(3) Whether venial sins are forgiven by the sprinkling of holy water, a bishop's blessing, the beating of the breast, the Lord's Prayer, and the like?
(4) Whether a venial sin can be taken away without a mortal sin?
Objection: 1. It would seem that venial sin can be forgiven without penance. For, as stated above (Question , Article , ad 4), it is essential to true penance that man should not only sorrow for his past sins, but also that he should purpose to avoid them for the future. Now venial sins are forgiven without any such purpose, for it is certain that man cannot lead the present life without committing venial sins. Therefore venial sins can be forgiven without penance.
2. Further, there is no penance without actual displeasure at one's sins. But venial sins can be taken away without any actual displeasure at them, as would be the case if a man were to be killed in his sleep, for Christ's sake, since he would go to heaven at once, which would not happen if his venial sins remained. Therefore venial sins can be forgiven without penance.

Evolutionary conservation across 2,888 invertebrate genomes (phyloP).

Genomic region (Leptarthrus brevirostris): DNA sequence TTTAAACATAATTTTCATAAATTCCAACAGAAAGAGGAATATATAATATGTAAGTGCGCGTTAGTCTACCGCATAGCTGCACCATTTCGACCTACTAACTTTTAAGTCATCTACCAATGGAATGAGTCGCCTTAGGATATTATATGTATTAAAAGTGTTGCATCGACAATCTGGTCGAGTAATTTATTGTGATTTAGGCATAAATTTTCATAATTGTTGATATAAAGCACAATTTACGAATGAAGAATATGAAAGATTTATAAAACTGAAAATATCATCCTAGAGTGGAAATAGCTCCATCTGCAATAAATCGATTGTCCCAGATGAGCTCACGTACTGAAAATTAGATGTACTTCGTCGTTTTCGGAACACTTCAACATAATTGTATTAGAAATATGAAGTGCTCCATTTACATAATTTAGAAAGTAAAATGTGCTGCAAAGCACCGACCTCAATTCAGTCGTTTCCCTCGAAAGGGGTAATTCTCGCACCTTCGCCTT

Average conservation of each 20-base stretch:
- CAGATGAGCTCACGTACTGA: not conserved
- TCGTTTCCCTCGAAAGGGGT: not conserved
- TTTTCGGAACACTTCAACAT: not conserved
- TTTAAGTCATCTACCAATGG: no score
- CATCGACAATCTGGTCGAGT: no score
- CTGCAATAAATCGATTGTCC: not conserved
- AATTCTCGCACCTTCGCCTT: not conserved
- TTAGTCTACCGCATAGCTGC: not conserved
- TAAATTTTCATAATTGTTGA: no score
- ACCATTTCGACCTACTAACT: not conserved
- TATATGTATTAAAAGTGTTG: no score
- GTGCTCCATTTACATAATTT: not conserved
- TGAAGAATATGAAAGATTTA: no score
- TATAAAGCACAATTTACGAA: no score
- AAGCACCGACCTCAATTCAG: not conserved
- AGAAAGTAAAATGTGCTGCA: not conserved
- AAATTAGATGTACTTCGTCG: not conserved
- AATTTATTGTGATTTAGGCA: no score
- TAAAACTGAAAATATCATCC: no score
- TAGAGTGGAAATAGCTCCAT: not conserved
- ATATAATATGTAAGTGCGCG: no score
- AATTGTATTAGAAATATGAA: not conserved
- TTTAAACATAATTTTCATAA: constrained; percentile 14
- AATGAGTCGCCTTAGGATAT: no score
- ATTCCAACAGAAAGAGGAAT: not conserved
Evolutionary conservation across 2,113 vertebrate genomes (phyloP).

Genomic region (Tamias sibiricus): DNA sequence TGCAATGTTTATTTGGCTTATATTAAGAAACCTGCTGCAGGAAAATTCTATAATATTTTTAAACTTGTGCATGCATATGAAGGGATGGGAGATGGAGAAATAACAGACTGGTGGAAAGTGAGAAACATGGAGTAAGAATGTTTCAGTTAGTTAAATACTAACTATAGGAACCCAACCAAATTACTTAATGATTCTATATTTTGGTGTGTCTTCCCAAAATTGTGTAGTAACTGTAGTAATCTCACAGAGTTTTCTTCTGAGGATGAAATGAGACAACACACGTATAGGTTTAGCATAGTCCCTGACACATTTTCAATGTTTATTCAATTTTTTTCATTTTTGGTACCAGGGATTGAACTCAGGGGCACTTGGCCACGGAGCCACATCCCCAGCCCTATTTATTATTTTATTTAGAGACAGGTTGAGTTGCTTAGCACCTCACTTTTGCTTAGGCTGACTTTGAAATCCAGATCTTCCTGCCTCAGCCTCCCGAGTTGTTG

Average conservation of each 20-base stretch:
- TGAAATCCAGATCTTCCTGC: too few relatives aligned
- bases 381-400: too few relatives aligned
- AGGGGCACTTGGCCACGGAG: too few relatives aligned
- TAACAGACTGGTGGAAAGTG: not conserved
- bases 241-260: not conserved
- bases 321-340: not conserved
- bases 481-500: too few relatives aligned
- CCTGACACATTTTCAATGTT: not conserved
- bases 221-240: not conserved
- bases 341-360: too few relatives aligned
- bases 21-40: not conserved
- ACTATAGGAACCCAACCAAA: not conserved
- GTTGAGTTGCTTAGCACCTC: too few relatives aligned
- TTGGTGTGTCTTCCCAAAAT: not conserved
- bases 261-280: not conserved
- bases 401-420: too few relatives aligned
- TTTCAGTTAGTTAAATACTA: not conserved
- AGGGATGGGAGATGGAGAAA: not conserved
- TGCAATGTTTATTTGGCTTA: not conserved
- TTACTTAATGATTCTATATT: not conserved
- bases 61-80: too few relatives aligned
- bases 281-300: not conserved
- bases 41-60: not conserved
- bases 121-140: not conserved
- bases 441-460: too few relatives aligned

3. Further, venial sins are contrary to the fervor of charity, as stated in the II-II 24,10. Now one contrary is removed by another. Therefore forgiveness of venial sins is caused by the fervor of charity, which may be without actual displeasure at venial sin.
On the contrary Augustine says in De Poenitentia [*De vera et falsa Poenitentia, the authorship of which is unknown], that "there is a penance which is done for venial sins in the Church every day" which would be useless if venial sins could be forgiven without Penance.